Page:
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Inquiry and Irony: Promise and Paradox in Paul Jablon’s The Synergy of Inquiry

Inquiry and Irony: Promise and Paradox in Paul Jablon’s The Synergy of Inquiry Inquiry and Irony: Promise and Paradox in Paul Jablon’s The Synergy of Inquiry David Nurenberg Lesley University dnurenbe@lesley.edu Paul Jablon’s The Synergy of Inquiry (2014) is well-timed. The 2014 deadline set by No Child Left Behind (NCLB, 2002) for universal student proficiency has come and gone, and according to the National Assessment of Educational Progress, “proficiency rates last year were below 50 percent for nearly every racial and ethnic group, in both th th reading and math, in both 4 and 8 grade” (Kamenetz, 2014, p. 2). Two decades ago, the outcomes-based movement refocused teaching and learning on “what students are expected to demonstrate they ‘know and are able to do’” (Spady, 1988, as cited in McNeir, 1993, p. 3). Its goals of reaching all students, refusing to “write off” or “give up” on struggling learners (especially struggling learners of color) were admi- rable, but the 2014 report was just the latest in a host of studies (summarized in Fairtest, 2003; Rose 2004; Sunderman, Kim, & Orfield, 2005) that revealed how student learning repeatedly failed to reach NCLB’s targets. Book Synthesis Jablon is but the latest in a series of educators who argue that the fault lies not so http://www.deepdyve.com/assets/images/DeepDyve-Logo-lg.png The High School Journal University of North Carolina Press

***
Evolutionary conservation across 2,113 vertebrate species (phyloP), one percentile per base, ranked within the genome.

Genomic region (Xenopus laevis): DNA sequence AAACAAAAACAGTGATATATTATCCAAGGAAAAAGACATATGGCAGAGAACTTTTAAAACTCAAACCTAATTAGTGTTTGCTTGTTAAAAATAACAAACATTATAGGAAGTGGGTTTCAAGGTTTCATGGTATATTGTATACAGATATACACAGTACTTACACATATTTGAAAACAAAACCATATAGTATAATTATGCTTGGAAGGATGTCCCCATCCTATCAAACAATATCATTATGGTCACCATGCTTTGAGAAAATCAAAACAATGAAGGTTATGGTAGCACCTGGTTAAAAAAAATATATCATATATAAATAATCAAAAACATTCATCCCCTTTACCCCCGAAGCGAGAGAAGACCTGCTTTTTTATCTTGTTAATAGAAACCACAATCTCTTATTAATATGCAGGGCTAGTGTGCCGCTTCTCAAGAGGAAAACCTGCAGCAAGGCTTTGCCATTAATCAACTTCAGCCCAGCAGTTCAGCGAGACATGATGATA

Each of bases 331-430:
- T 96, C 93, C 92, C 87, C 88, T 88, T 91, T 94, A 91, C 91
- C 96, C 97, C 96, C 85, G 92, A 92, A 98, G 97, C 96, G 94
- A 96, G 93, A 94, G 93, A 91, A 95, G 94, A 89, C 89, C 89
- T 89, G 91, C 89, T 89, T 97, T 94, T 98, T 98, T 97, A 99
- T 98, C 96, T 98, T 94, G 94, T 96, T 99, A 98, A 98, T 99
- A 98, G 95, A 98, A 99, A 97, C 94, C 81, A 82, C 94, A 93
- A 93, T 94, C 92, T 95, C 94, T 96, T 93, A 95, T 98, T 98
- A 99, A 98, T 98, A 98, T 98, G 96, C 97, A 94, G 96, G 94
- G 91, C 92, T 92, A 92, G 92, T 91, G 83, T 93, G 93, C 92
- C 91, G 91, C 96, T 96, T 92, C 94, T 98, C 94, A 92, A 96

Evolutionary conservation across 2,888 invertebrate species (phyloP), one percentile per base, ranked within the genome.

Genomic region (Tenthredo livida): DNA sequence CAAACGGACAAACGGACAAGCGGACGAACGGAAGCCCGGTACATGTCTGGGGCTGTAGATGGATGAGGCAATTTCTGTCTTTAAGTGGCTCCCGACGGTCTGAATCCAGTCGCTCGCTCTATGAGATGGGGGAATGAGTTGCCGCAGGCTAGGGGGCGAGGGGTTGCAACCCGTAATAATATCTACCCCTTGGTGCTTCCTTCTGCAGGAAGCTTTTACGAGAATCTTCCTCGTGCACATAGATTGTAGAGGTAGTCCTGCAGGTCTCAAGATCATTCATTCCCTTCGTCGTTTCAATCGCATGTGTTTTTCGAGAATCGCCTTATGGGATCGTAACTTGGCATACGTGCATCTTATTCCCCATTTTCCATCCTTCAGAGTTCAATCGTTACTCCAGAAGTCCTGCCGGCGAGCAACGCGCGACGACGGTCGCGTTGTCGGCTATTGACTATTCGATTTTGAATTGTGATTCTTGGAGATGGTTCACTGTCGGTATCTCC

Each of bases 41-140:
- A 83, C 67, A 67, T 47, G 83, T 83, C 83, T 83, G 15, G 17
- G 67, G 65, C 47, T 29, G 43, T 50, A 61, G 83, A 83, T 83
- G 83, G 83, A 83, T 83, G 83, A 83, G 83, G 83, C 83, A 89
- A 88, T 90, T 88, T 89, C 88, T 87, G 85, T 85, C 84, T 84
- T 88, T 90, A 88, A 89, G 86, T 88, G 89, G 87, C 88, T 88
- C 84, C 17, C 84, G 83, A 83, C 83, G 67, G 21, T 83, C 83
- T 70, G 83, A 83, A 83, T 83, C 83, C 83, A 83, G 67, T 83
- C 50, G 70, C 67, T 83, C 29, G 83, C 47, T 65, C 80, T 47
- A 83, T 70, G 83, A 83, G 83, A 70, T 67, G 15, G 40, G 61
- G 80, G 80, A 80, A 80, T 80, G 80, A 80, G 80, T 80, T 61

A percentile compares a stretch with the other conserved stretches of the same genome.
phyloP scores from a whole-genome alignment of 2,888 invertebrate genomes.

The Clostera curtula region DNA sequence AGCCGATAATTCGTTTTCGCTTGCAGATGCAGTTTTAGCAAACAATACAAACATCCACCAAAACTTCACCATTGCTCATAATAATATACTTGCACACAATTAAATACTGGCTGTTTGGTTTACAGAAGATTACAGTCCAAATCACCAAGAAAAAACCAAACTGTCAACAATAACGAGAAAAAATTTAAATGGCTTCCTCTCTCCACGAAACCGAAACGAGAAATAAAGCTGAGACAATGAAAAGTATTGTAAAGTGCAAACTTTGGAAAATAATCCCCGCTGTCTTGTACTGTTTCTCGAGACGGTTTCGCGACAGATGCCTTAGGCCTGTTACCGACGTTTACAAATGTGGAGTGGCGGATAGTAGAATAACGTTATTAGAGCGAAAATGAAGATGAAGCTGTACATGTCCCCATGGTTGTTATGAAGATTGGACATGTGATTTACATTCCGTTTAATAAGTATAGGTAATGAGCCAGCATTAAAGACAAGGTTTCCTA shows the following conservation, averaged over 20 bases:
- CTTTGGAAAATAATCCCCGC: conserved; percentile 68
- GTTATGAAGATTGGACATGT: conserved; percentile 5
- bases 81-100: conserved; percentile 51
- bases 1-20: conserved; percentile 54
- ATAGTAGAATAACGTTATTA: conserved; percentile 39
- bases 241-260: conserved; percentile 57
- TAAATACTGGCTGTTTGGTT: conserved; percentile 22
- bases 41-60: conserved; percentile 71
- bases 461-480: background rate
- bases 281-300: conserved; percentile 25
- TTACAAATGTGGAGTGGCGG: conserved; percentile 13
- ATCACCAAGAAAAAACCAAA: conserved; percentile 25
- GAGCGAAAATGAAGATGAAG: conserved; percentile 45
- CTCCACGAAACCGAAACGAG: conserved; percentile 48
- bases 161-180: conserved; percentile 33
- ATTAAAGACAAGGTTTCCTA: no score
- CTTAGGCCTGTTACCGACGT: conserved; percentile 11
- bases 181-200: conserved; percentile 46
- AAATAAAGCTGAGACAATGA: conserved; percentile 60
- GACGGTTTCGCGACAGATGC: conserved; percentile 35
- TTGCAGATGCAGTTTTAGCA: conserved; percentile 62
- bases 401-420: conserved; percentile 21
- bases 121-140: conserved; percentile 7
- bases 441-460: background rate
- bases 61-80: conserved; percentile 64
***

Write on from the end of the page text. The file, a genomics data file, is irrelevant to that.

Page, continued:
Inquiry and Irony: Promise and Paradox in Paul Jablon’s The Synergy of Inquiry

The High School Journal , Volume 99 (2) – Jan 24, 2016

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Publisher
University of North Carolina Press
Copyright
Copyright © 2008 The University of North Carolina Press.
ISSN
1534-5157

Abstract

Inquiry and Irony: Promise and Paradox in Paul Jablon’s The Synergy of Inquiry David Nurenberg Lesley University dnurenbe@lesley.edu Paul Jablon’s The Synergy of Inquiry (2014) is well-timed. The 2014 deadline set by No Child Left Behind (NCLB, 2002) for universal student proficiency has come and gone, and according to the National Assessment of Educational Progress, “proficiency rates last year were below 50 percent for nearly every racial and ethnic group, in both th th reading and math, in both 4 and 8 grade” (Kamenetz, 2014, p. 2). Two decades ago, the outcomes-based movement refocused teaching and learning on “what students are expected to demonstrate they ‘know and are able to do’” (Spady, 1988, as cited in McNeir, 1993, p. 3). Its goals of reaching all students, refusing to “write off” or “give up” on struggling learners (especially struggling learners of color) were admi- rable, but the 2014 report was just the latest in a host of studies (summarized in Fairtest, 2003; Rose 2004; Sunderman, Kim, & Orfield, 2005) that revealed how student learning repeatedly failed to reach NCLB’s targets. Book Synthesis Jablon is but the latest in a series of educators who argue that the fault lies not so

Journal

The High School JournalUniversity of North Carolina Press

Published: Jan 24, 2016

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